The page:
The monilia , also known moniliosis , rot brown or mummified is a disease that produces significant losses in stone fruit .
Monilia spp especially affects stone fruit trees ( cherry , nectarine , apricot , peach , plum , almond …). Although it can also affect pome fruit trees such as apple or pear .
At present, four species of Monilia spp are described : M. laxa , M. fructigena , M. fructicola and M. polystroma .
In Europe we mainly find Monilia Laxa, which mainly affects stone fruit trees and Monilia fructigena, which affects seed fruit trees more .
Monilia fructicola was not detected in Spain until 2009. The peculiarity of this fungus is that it produces apothecia (“ lichens ”) that act as a primary inoculum. It is feared that its expansion will be rapid and will end up displacing the other strains.
Cycle and development of Monilia Spp
The ideal conditions for the development of the Monilia occur during the spring .
Contact with rain , high relative humidity and mild temperatures ( 23-25ºC ) promote the development of the disease. If the conditions are favorable, some fruits will be affected in spite of the realization of treatments. However, if treatments are not carried out it is possible to lose the harvest completely.
Although these conditions are optimal, the fungus can develop in a temperature range between 5 and 30 ºC.
The moniliosis inoculum overwinters on mummified branches , shoots, and fruits in spring. These infection points release spores or conidia in early spring.
They infect the flowers through the stigma. The fruits are especially affected during the ripening phase.
The fruit with injuries ( bite fly , rajas rain, hail, suzukii drosophila ) is especially susceptible to infection, but later the fungus can spread by contact.
Due to their good expansion capacity by contact between fruits, the most productive varieties of fruit trees tend to suffer the incidence of the disease to a greater extent.
During the marketing phase, if the fruit is exposed to high humidity conditions (condensations due to changes in temperature, high relative humidity …) the Monilia can attack with virulence and cause significant losses .
Damage caused by Monilia
The damage caused by the fungus Monilia Spp is very considerable. These damages can begin with flowering and extend to the fruits both in the field and in the chamber.
Producers and distributors of fruit must strive to apply treatments and seek new control techniques .
During rainy springs it is common for the fungus to infect cherry blossoms or other crops. The flowers dry out, necrotize and bunch up , remaining firmly attached to each other.
-The mummification of the flowers produces a decrease in the fruit set and reduces potential harvest . This usually happens when it rains several times during flowering. The level of incidence may be reduced with the application of fungicides before flowering.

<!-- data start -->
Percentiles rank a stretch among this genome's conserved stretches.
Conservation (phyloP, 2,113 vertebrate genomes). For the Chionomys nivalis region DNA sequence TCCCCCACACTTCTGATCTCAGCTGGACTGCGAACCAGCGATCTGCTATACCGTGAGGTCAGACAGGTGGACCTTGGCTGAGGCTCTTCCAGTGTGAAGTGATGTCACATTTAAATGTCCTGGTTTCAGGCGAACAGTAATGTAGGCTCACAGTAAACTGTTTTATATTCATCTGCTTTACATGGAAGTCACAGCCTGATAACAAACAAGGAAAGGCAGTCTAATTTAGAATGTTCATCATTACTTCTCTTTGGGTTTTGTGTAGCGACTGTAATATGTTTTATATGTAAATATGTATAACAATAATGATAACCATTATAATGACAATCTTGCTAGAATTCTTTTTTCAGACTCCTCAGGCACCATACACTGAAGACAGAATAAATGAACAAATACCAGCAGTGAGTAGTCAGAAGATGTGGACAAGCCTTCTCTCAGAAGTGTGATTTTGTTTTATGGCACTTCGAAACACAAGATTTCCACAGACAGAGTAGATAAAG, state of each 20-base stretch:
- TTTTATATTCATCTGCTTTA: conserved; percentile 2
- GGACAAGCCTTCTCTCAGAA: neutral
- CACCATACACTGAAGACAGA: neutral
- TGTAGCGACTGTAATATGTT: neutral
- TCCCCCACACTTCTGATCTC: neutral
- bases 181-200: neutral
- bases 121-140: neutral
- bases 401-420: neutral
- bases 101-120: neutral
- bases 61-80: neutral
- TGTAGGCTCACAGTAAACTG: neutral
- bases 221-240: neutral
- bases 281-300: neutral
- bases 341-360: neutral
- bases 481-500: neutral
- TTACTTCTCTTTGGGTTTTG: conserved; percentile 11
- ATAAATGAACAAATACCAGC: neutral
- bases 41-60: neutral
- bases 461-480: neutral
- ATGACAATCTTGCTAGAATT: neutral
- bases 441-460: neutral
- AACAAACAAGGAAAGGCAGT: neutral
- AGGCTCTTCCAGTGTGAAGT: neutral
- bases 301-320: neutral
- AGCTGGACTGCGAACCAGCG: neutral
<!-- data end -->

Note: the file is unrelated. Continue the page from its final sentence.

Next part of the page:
If the climatic conditions allow it, Monilia spp, continues to spread reaching the zone of beginning of the outbreak (buds). This produces a canker at the tip of the flower bud that, if generalized to the rest of the buds, completely dries the bud.
-The Monilia weakens the fruit trees and produces the loss of productive shoots.
Studies carried out in Spain during 2010 indicate that Monilia Laxa accounted for more than 80% of infections in stone fruit.
The damages produced in the fruit are the ones with the greatest repercussion.
– Reduction of production .
– Increase in collection costs (greater difficulty in selection).
– Commercial depreciation of the fruit (the storage time in the chamber is reduced).
Cultural control and applications of treatments against Monilia
Cultural measures and treatments against Monilia are necessary to prevent and control Monilia in fruit trees .
They should be aimed at reducing the presence of Monilia foci (inoculums) on the crop.
During pruning cherry should eliminate are the branches affected and the mummified fruits . The remains of pruning and fruits with the presence of monilia must be eliminated (burning is a good option).
They favor infection : excessive pruning, nitrogenous fertilizers and excess watering.
They reduce the probability of infection : green pruning, crown thinning.
Nurseries must ensure that the shoots used for grafting are free of the fungus.
Chemical treatments for the control of Monilia Spp
The application of two annual cupric treatments is recommended (admitted in organic farming ).
We will do one in autumn at leaf fall and another before the fruit trees come out of winter rest. This considerably reduces the inoculum load of Monilia Spp existing in the plantation, helping to control other fungi such as anthracnose or screening .
The fungicide treatments are authorized after petal fall , before can adversely affect bee populations of beneficial insects and pollinators.
In cherry this treatment is usually carried out together with insecticides to control aphids .
A treatment with systemic fungicides should be carried out after petal fall and additional weekly treatments when rains occur or are expected.
In the case of cherries, when cracking occurs, infection is very likely despite the appropriate control treatments.
WARNING : To avoid the creation of resistance, they must alternate treatments with different authorized active substances .
In winter, the application of urea treatments is recommended to help decompose organic matter and favor the fall of the infected leaves to the ground.
Resistance of cherry varieties to Moniliosis
Each cherry variety presents a different response to infection by Monilia sp. Although they are not completely resistant if there are important differences between varieties.
Cherry varieties resistant to Moniliosis : Larian , Regina , Hedelfingen , Black Star .
Monilia sensitive cherry classes : Canada Giant , Garnet , New Star , Summit , Van , Lapins , Celeste and Sunburst .